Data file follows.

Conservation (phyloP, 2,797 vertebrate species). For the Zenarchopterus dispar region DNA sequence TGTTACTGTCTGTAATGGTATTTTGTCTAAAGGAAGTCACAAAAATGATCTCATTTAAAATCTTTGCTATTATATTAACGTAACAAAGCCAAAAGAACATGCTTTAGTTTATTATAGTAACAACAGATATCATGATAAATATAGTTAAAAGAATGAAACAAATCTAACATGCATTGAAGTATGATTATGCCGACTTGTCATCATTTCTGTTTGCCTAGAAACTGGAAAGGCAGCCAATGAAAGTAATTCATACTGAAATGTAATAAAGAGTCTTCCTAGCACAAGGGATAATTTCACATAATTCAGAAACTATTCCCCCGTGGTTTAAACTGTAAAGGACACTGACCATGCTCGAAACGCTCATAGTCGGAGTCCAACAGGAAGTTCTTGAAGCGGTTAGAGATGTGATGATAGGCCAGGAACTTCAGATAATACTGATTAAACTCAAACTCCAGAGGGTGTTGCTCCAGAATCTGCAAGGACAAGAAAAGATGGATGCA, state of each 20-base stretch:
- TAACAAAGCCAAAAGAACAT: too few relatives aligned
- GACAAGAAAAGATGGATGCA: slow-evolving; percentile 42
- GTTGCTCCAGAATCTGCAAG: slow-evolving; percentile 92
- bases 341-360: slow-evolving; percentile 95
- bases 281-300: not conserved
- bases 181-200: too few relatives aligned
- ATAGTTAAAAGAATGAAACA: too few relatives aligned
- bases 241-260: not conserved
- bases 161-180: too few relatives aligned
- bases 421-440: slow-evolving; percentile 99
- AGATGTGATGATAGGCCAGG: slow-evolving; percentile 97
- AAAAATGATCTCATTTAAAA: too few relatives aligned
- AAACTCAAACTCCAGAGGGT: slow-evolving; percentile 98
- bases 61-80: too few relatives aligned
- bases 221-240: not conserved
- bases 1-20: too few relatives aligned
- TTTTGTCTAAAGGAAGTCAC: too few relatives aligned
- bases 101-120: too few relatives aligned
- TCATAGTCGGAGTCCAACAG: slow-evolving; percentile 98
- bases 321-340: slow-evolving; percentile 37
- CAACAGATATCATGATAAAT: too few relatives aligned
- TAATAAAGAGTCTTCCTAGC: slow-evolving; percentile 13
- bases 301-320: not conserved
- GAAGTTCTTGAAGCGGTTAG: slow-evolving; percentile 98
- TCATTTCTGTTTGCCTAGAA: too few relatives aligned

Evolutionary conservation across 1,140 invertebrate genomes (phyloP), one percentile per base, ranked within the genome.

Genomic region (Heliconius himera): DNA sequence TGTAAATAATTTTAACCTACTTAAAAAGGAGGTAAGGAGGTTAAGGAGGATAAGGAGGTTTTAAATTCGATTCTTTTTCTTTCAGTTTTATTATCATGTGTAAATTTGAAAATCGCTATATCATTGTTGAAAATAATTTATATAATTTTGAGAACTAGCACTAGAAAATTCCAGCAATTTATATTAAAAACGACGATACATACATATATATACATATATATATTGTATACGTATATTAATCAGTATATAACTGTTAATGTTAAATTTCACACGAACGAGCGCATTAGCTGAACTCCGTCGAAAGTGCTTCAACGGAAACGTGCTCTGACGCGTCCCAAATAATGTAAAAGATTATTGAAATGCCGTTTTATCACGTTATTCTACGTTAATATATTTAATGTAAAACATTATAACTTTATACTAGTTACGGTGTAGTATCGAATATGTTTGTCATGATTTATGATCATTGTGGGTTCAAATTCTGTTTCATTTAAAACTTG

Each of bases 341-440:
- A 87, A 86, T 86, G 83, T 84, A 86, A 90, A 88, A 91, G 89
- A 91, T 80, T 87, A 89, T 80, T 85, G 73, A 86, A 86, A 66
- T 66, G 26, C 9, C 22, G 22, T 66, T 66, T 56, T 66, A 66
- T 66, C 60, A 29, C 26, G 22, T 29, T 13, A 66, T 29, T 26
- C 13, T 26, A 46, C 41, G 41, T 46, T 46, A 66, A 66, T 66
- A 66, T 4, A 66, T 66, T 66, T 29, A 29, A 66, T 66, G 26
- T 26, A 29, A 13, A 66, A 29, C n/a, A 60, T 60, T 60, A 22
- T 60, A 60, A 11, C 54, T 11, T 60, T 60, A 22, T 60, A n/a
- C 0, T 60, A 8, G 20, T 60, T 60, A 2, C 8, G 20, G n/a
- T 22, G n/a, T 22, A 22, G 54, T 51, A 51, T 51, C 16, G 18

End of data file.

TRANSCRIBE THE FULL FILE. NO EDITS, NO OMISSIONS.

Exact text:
Conservation (phyloP, 2,797 vertebrate species). For the Zenarchopterus dispar region DNA sequence TGTTACTGTCTGTAATGGTATTTTGTCTAAAGGAAGTCACAAAAATGATCTCATTTAAAATCTTTGCTATTATATTAACGTAACAAAGCCAAAAGAACATGCTTTAGTTTATTATAGTAACAACAGATATCATGATAAATATAGTTAAAAGAATGAAACAAATCTAACATGCATTGAAGTATGATTATGCCGACTTGTCATCATTTCTGTTTGCCTAGAAACTGGAAAGGCAGCCAATGAAAGTAATTCATACTGAAATGTAATAAAGAGTCTTCCTAGCACAAGGGATAATTTCACATAATTCAGAAACTATTCCCCCGTGGTTTAAACTGTAAAGGACACTGACCATGCTCGAAACGCTCATAGTCGGAGTCCAACAGGAAGTTCTTGAAGCGGTTAGAGATGTGATGATAGGCCAGGAACTTCAGATAATACTGATTAAACTCAAACTCCAGAGGGTGTTGCTCCAGAATCTGCAAGGACAAGAAAAGATGGATGCA, state of each 20-base stretch:
- TAACAAAGCCAAAAGAACAT: too few relatives aligned
- GACAAGAAAAGATGGATGCA: slow-evolving; percentile 42
- GTTGCTCCAGAATCTGCAAG: slow-evolving; percentile 92
- bases 341-360: slow-evolving; percentile 95
- bases 281-300: not conserved
- bases 181-200: too few relatives aligned
- ATAGTTAAAAGAATGAAACA: too few relatives aligned
- bases 241-260: not conserved
- bases 161-180: too few relatives aligned
- bases 421-440: slow-evolving; percentile 99
- AGATGTGATGATAGGCCAGG: slow-evolving; percentile 97
- AAAAATGATCTCATTTAAAA: too few relatives aligned
- AAACTCAAACTCCAGAGGGT: slow-evolving; percentile 98
- bases 61-80: too few relatives aligned
- bases 221-240: not conserved
- bases 1-20: too few relatives aligned
- TTTTGTCTAAAGGAAGTCAC: too few relatives aligned
- bases 101-120: too few relatives aligned
- TCATAGTCGGAGTCCAACAG: slow-evolving; percentile 98
- bases 321-340: slow-evolving; percentile 37
- CAACAGATATCATGATAAAT: too few relatives aligned
- TAATAAAGAGTCTTCCTAGC: slow-evolving; percentile 13
- bases 301-320: not conserved
- GAAGTTCTTGAAGCGGTTAG: slow-evolving; percentile 98
- TCATTTCTGTTTGCCTAGAA: too few relatives aligned

Evolutionary conservation across 1,140 invertebrate genomes (phyloP), one percentile per base, ranked within the genome.

Genomic region (Heliconius himera): DNA sequence TGTAAATAATTTTAACCTACTTAAAAAGGAGGTAAGGAGGTTAAGGAGGATAAGGAGGTTTTAAATTCGATTCTTTTTCTTTCAGTTTTATTATCATGTGTAAATTTGAAAATCGCTATATCATTGTTGAAAATAATTTATATAATTTTGAGAACTAGCACTAGAAAATTCCAGCAATTTATATTAAAAACGACGATACATACATATATATACATATATATATTGTATACGTATATTAATCAGTATATAACTGTTAATGTTAAATTTCACACGAACGAGCGCATTAGCTGAACTCCGTCGAAAGTGCTTCAACGGAAACGTGCTCTGACGCGTCCCAAATAATGTAAAAGATTATTGAAATGCCGTTTTATCACGTTATTCTACGTTAATATATTTAATGTAAAACATTATAACTTTATACTAGTTACGGTGTAGTATCGAATATGTTTGTCATGATTTATGATCATTGTGGGTTCAAATTCTGTTTCATTTAAAACTTG

Each of bases 341-440:
- A 87, A 86, T 86, G 83, T 84, A 86, A 90, A 88, A 91, G 89
- A 91, T 80, T 87, A 89, T 80, T 85, G 73, A 86, A 86, A 66
- T 66, G 26, C 9, C 22, G 22, T 66, T 66, T 56, T 66, A 66
- T 66, C 60, A 29, C 26, G 22, T 29, T 13, A 66, T 29, T 26
- C 13, T 26, A 46, C 41, G 41, T 46, T 46, A 66, A 66, T 66
- A 66, T 4, A 66, T 66, T 66, T 29, A 29, A 66, T 66, G 26
- T 26, A 29, A 13, A 66, A 29, C n/a, A 60, T 60, T 60, A 22
- T 60, A 60, A 11, C 54, T 11, T 60, T 60, A 22, T 60, A n/a
- C 0, T 60, A 8, G 20, T 60, T 60, A 2, C 8, G 20, G n/a
- T 22, G n/a, T 22, A 22, G 54, T 51, A 51, T 51, C 16, G 18